• Use a content delivery network – At Yahoo! we put all static files on Akamai. Other large websites like Facebook, Google, and MySpace push to their own CDNs, too. But what’s a single developer to do? Use Amazon S3 of course! I put together a quick PHP script which syncs all of my static content (images, css, js) and stores them on S3. Throughout the site, I prepend each link with a PHP variable that lets me switch the CDN on or off depending on if I’m running locally or on my production server. (And, in the event S3 ever goes down or away, I can quick switch back to serving files off my own domain.)
  • Add expiry headers – Expiry headers tell the browser to cache static content and not attempt to reload it on each page view. I didn’t want to put a far future header on my PHP files (since they change often), but I did add them to all of the content stored on S3. This is fine for images that should never change, but for my JavaScript and CSS files it means I need to change their filename whenever I push out a new update so the browser knows to re-download the content. It’s extra work on my part, but it pays off later on.
  • Gzip files – This fix comes in two parts. First, I modified Apache to serve gzipped content if the browser supports it (most do) — not only does this cut down on transfer time, but it also decreases the amount of bandwidth I’m serving. But what about content coming from S3? Amazon doesn’t support gzipping content natively. Instead, in addition to the static files stored there, I also uploaded their gzipped counterparts. Then, using PHP, I change the HTML links to reference the gzip versions if I detect the user’s browser can handle it.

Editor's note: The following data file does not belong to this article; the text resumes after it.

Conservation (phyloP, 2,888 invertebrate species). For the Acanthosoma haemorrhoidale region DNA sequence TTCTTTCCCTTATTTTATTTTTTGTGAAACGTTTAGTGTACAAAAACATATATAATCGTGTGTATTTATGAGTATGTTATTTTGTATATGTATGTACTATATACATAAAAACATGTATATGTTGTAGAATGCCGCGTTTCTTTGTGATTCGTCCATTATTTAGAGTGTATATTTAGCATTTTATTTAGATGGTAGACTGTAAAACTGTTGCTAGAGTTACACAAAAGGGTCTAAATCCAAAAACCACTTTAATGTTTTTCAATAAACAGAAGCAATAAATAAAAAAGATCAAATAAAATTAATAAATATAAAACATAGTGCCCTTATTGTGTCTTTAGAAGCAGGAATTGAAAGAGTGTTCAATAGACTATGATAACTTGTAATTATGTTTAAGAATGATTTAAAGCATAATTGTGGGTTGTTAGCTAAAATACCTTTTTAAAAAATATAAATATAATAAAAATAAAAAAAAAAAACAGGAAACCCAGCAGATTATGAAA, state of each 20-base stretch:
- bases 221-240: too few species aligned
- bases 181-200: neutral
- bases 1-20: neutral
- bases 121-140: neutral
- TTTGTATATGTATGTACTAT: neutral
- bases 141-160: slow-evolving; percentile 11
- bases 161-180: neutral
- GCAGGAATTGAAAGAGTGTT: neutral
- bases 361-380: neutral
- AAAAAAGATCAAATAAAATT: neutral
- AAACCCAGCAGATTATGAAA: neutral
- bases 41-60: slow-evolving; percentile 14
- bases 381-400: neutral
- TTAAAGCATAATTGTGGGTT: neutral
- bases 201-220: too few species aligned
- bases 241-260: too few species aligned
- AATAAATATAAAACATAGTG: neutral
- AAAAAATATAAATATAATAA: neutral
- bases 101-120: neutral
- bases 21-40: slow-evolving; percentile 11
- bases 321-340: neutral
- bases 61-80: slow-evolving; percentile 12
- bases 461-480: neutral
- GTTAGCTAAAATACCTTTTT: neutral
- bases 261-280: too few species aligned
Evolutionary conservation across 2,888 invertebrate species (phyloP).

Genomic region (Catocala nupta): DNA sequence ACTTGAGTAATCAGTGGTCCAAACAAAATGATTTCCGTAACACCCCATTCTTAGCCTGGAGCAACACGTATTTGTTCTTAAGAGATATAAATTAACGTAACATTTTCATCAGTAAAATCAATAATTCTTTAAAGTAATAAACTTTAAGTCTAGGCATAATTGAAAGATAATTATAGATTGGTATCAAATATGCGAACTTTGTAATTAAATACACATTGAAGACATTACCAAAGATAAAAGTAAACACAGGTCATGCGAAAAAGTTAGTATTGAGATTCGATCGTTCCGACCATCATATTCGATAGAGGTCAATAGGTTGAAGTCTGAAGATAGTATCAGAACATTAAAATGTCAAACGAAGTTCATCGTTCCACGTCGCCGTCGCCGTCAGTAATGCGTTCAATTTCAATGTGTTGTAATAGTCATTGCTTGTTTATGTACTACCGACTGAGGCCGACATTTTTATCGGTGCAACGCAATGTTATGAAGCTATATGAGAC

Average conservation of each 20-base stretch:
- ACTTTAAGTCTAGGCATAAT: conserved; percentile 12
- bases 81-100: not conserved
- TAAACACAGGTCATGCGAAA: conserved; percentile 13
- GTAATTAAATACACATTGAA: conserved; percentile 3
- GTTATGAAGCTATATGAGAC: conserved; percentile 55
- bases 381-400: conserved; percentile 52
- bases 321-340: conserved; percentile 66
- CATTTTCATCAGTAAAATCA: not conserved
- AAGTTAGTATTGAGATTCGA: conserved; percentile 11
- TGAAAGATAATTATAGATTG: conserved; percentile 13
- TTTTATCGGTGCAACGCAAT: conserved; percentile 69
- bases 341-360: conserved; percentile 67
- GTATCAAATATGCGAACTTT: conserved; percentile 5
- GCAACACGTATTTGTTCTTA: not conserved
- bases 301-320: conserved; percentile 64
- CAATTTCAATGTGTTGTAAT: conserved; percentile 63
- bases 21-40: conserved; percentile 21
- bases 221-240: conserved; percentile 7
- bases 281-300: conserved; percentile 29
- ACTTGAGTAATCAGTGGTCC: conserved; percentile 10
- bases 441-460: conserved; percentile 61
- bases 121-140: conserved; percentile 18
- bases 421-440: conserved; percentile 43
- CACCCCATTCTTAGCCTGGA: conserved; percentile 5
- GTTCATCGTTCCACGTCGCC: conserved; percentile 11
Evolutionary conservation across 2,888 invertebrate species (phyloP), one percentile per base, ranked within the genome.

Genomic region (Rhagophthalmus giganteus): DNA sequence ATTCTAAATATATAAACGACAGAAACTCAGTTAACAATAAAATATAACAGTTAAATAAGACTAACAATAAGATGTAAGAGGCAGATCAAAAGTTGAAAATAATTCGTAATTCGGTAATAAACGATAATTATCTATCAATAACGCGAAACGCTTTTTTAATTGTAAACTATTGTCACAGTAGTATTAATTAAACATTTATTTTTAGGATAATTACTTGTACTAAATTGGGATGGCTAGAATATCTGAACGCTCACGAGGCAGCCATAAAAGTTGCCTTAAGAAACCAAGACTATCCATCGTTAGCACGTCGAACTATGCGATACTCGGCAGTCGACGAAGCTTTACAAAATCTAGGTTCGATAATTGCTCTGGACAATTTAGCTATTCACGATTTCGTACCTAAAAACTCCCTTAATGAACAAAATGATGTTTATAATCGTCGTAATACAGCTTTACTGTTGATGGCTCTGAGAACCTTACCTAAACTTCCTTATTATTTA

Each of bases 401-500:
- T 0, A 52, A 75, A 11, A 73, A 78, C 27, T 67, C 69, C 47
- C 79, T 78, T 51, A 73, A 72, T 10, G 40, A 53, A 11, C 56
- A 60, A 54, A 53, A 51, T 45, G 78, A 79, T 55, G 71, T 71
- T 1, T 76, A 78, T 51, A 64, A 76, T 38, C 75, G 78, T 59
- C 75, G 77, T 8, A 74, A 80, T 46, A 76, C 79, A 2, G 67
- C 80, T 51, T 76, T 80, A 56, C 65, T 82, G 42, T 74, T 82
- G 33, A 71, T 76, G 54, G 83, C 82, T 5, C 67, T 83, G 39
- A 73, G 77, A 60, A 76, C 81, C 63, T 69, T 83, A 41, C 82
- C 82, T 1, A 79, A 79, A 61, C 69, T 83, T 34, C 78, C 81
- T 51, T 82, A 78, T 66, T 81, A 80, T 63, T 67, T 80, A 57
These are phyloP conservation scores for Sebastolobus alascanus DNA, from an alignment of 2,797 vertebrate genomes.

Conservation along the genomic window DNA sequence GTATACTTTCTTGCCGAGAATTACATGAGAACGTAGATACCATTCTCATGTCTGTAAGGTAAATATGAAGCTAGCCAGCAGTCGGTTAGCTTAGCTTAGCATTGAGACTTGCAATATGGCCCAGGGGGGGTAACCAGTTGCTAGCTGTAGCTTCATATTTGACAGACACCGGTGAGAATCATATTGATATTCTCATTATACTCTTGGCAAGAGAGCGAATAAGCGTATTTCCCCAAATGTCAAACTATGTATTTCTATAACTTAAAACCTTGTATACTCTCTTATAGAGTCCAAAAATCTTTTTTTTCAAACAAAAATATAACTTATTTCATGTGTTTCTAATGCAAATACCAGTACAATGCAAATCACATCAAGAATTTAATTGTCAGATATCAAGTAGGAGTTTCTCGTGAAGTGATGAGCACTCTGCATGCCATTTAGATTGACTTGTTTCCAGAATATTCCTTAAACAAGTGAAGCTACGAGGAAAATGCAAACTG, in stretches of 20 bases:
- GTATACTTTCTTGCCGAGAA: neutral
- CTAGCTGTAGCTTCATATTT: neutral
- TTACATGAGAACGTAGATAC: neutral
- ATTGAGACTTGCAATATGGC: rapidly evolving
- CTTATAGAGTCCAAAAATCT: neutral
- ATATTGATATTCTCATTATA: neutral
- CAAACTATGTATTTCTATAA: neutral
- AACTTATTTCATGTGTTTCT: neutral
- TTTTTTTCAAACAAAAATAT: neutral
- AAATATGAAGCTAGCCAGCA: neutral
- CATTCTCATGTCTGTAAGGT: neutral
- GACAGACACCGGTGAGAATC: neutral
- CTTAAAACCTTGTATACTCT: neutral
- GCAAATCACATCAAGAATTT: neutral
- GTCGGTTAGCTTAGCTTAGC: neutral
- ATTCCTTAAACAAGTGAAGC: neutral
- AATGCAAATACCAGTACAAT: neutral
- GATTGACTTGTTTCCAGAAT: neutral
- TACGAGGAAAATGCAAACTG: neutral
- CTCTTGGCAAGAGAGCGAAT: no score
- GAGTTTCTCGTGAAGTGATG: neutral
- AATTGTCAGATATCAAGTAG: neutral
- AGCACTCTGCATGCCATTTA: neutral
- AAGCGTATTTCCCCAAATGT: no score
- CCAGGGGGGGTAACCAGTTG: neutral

• Configure ETags – ETags are a hash provided by the webserver that the browser can use to determine if a file has been modified before downloading it. Amazon S3 automatically generates ETags for every file — it’s just a free benefit of using S3 as my CDN.

So, all of the changes above took about three hours to implement. Most of that time was spent writing my S3 deploy script and figuring out how to make Amazon serve gzipped content. Was it worth it? See for yourself.

YSlow Before

Wow. Three short hours of work and I jumped to a near perfect 96 out of 100. The only remaining penalty is from not serving an expires header on my Mint JavaScript.

Do these optimization techniques make a difference? I think so. Visually, I can tell there’s a huge increase in page rendering time on both Firefox and Safari. (IE accounts for 6% of my traffic, so I don’t bother testing there any longer.) More amazing, perhaps, is the site’s performance on iPhone. The page doesn’t just load — it appears.

I’ve made a bunch of vague references to the S3 deploy script I’m using and how to setup gzip on Amazon. In the interest of space, I’ve left out the specifics. If you’re interested, email me with any questions and I’ll be happy to help.